"The force they put into marketing would quickly make the brand Apple's and not ours," he said. "It's a case of hijacking the brand. If I asked people on the street who owns the iPhone trademark in Canada, they'd all say Apple. And their product isn't even in the market. So co-existence is not possible."
Comwave said its voice-over-internet products and services are available in 500 communities across Canada. Italso makes a product called the iPhone Mobile, a wireless device offering VOIP service.
Apple filed a trademark application for a mobile digital electronic device called the iPhone in October2004. In 2005, after the application was advertised — a standard step before a trademark can become registered — Comwave filed an opposition to the application, arguing it had been using its iPhone service in Canada since June 2004.
Who came first?
A trademark can be claimed in one of two ways, said Philip Kerr, a Canadian intellectual property lawyer. One is to establish use in the country, while the other is to register the intention for use. As a general rule, whoever gets there first will get the trademark.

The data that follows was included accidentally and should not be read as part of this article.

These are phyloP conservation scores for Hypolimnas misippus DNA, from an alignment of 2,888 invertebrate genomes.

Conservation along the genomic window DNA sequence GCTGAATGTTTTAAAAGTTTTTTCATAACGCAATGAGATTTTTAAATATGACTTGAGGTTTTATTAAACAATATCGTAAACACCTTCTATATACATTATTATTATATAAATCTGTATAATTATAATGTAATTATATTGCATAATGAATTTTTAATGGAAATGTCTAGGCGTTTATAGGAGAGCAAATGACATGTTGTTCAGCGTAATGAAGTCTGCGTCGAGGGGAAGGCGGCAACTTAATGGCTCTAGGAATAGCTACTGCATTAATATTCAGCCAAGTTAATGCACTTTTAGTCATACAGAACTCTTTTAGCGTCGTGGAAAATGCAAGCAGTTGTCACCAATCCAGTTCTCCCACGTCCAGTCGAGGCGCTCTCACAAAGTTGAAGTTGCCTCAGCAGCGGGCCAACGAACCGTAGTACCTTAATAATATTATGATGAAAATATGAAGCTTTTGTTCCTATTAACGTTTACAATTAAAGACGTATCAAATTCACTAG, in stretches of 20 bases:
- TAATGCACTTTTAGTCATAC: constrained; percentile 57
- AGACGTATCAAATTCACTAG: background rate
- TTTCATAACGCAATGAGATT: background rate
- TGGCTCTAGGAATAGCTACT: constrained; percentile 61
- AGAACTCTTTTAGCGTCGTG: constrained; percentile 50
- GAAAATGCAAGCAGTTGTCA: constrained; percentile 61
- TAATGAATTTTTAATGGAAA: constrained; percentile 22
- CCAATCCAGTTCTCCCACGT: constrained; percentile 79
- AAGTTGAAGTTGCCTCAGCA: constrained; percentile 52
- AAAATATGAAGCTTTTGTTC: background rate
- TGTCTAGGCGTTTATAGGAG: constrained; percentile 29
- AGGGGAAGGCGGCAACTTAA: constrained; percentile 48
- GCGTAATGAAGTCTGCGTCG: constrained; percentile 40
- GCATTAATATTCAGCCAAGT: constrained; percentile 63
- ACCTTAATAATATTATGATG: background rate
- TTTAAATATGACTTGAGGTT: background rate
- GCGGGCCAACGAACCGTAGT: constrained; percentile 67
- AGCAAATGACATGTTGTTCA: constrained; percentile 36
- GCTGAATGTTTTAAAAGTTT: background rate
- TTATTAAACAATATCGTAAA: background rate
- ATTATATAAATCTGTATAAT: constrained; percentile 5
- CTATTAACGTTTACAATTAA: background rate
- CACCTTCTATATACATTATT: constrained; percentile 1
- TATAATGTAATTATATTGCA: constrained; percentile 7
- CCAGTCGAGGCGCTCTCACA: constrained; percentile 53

The issue, then, in the Apple-Comwave case is whether Comwave can establish that it was using the iPhone brand in June 2004, three months before Apple filed its application, Kerr said.
A common name, however, is not enough to oppose a trademark application, said Cynthia Rowden, a lawyer with Canadian law firm Bereskin & Parr. Comwave will also have to prove that the entrance of Apple's iPhone will lead to confusion in the marketplace.
Both companies have gone ahead with separate trademark applications since Apple CEO Steve Jobs first announced his company's version of the iPhone at the MacWorld conference on Jan. 9, 2007.
On Jan. 24, Comwave applied for a trademark for telephones and telephone adaptors under the name "iPhone mobile," while in August 2007 Apple filed a trademark application for a design logo with the name "Works with iPhone," for use with peripheral devices to its mobile handset. Kerr and Rowden said both of these claims are likely to be set aside by the trademark office until the original dispute is resolved.
Another application filed